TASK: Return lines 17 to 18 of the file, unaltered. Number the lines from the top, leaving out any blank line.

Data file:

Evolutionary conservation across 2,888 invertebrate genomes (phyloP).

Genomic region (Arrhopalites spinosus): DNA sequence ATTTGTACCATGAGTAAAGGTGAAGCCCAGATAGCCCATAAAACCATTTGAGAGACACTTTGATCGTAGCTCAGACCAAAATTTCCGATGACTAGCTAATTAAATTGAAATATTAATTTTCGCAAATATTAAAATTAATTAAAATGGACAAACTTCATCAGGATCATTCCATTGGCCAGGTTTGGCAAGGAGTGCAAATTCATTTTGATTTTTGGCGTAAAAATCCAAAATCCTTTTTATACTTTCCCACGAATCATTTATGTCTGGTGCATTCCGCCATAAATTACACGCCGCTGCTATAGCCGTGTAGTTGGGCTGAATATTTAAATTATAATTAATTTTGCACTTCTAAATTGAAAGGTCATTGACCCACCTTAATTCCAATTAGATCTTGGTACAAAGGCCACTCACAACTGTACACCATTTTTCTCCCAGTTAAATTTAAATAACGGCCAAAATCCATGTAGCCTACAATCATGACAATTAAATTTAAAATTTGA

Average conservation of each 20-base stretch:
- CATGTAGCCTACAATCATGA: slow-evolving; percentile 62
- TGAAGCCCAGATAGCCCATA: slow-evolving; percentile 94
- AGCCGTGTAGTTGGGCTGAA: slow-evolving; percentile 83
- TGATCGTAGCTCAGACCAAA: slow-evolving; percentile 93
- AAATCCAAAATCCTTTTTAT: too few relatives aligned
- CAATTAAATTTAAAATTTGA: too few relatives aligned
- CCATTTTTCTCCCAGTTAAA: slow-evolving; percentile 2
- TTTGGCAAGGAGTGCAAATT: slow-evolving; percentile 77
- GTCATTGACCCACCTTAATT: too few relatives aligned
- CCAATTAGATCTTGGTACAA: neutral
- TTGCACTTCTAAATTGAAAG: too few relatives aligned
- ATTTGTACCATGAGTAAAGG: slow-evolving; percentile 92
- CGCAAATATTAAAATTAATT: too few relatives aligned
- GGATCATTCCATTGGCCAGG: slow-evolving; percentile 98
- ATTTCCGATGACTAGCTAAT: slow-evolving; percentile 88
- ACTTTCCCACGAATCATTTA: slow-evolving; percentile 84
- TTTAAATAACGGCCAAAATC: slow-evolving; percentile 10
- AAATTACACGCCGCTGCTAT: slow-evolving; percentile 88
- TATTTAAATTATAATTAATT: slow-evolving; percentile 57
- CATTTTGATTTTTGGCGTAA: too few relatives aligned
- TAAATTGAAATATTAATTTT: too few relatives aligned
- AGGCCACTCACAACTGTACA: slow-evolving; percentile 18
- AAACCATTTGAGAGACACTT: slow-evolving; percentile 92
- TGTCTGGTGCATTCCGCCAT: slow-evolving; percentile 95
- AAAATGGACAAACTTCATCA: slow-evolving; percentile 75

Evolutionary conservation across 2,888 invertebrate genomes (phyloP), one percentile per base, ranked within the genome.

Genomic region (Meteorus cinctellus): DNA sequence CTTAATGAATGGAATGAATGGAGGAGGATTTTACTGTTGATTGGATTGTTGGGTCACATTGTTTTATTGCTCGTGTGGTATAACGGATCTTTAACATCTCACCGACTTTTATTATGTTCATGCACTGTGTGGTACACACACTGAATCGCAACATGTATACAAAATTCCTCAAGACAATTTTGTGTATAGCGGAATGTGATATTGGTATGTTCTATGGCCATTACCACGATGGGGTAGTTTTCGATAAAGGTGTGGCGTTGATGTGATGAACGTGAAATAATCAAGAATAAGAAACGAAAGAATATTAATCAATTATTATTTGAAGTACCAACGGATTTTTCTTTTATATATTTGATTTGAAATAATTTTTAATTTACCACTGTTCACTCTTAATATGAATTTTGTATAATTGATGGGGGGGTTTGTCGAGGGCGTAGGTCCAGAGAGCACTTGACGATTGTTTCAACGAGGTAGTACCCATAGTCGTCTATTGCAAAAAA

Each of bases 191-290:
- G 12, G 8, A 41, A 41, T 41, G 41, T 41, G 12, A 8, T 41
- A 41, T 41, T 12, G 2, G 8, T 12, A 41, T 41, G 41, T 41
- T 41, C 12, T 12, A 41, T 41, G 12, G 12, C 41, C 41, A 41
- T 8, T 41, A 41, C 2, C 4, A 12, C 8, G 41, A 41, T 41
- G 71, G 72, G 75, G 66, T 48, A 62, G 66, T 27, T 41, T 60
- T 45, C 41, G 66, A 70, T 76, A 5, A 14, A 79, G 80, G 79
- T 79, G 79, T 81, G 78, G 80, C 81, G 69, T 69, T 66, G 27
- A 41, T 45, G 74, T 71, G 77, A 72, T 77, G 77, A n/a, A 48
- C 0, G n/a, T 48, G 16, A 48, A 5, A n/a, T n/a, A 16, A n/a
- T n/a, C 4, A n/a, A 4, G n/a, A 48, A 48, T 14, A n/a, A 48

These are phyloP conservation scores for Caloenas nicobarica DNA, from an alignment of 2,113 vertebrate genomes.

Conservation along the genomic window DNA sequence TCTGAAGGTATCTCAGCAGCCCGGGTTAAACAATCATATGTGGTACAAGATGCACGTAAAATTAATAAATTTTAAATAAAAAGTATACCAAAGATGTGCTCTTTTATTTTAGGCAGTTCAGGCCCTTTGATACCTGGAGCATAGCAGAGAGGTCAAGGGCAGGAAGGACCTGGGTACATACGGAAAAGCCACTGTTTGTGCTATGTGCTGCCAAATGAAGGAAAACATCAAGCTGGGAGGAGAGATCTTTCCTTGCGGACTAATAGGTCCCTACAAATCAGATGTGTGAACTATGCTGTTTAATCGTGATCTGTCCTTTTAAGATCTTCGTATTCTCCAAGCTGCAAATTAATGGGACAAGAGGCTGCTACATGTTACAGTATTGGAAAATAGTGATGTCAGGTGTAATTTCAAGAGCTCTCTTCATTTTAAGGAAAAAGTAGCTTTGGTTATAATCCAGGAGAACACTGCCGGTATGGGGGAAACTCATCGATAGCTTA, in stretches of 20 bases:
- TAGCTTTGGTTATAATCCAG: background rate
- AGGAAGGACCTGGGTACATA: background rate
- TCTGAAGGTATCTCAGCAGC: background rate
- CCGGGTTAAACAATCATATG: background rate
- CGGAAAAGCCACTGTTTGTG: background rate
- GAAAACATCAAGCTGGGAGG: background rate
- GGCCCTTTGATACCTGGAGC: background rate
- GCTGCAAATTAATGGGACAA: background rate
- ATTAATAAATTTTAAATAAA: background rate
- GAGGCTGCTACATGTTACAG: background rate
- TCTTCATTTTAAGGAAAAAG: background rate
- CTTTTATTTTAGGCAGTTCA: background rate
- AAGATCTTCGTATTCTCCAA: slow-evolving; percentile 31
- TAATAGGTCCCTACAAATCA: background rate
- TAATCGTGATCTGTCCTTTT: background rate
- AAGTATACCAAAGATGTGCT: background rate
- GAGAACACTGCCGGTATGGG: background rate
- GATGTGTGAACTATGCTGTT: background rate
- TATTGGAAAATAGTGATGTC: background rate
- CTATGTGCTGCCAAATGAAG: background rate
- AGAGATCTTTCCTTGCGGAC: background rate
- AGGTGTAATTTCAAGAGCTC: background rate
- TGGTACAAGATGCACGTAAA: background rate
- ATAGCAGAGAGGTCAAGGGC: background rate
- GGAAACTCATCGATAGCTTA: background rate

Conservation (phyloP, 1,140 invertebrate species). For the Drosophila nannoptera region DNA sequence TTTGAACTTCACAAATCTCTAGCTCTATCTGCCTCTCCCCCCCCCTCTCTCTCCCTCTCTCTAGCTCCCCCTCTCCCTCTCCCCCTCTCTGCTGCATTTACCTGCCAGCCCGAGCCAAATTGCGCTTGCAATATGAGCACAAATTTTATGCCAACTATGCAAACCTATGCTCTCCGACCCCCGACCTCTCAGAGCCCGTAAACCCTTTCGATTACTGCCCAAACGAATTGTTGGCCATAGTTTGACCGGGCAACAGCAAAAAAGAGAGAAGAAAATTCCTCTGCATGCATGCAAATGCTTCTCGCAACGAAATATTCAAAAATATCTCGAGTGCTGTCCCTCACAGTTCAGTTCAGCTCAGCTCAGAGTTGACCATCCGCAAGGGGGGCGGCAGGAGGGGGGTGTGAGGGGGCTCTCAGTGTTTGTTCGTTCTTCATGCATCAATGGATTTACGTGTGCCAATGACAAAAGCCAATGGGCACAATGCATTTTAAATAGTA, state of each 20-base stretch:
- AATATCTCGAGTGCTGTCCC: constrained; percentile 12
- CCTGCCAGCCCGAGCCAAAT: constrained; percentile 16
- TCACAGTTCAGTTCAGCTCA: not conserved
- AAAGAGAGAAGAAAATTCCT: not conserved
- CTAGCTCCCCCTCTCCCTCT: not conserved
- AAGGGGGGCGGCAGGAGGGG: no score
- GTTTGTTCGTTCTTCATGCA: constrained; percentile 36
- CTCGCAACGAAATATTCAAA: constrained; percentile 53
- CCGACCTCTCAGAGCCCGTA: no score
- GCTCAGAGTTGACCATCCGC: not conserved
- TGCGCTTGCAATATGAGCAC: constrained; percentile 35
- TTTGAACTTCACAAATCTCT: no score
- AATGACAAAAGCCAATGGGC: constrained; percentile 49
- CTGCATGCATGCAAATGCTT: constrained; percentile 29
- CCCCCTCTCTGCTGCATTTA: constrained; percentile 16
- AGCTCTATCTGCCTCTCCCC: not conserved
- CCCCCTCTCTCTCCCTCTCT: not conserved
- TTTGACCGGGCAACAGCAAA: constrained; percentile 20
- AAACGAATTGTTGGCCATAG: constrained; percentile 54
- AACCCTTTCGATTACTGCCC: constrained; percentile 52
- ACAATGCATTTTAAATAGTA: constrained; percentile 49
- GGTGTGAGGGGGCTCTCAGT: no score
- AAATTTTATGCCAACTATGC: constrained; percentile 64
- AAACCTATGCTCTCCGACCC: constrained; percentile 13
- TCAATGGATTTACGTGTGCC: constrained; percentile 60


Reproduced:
- GGATCATTCCATTGGCCAGG: slow-evolving; percentile 98
- ATTTCCGATGACTAGCTAAT: slow-evolving; percentile 88